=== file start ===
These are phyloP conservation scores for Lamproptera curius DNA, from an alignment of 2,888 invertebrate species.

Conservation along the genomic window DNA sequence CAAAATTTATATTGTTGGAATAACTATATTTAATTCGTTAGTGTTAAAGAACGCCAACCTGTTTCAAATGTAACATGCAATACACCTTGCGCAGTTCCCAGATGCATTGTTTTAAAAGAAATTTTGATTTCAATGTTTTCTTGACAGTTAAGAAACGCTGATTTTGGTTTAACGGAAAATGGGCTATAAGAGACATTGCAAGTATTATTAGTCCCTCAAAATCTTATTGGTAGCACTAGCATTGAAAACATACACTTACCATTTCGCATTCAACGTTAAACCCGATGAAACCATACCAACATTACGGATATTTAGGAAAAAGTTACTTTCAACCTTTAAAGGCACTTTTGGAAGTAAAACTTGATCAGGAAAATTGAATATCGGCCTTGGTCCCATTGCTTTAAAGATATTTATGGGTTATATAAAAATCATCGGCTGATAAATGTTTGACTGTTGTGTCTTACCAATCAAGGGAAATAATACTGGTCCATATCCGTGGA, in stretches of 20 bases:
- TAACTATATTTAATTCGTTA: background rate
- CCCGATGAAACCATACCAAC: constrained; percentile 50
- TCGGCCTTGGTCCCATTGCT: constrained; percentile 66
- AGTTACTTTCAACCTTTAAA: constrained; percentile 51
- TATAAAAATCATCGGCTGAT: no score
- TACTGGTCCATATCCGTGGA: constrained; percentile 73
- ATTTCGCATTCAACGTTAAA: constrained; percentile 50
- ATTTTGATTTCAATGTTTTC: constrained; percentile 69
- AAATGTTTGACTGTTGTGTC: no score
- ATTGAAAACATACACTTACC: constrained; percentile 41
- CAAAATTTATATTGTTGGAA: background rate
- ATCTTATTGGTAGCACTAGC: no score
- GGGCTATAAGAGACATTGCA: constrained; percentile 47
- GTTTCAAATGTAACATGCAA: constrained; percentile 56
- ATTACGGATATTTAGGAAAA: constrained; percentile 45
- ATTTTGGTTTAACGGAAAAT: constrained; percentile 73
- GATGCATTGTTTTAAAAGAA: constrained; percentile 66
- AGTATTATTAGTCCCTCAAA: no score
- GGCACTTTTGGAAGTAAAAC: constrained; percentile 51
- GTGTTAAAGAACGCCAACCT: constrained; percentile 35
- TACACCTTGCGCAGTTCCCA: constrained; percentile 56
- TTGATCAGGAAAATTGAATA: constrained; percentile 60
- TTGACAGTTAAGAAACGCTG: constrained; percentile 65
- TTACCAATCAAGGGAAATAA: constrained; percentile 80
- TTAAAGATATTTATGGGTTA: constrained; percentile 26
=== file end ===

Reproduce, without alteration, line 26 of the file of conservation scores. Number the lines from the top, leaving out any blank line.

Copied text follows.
- TTACCAATCAAGGGAAATAA: constrained; percentile 80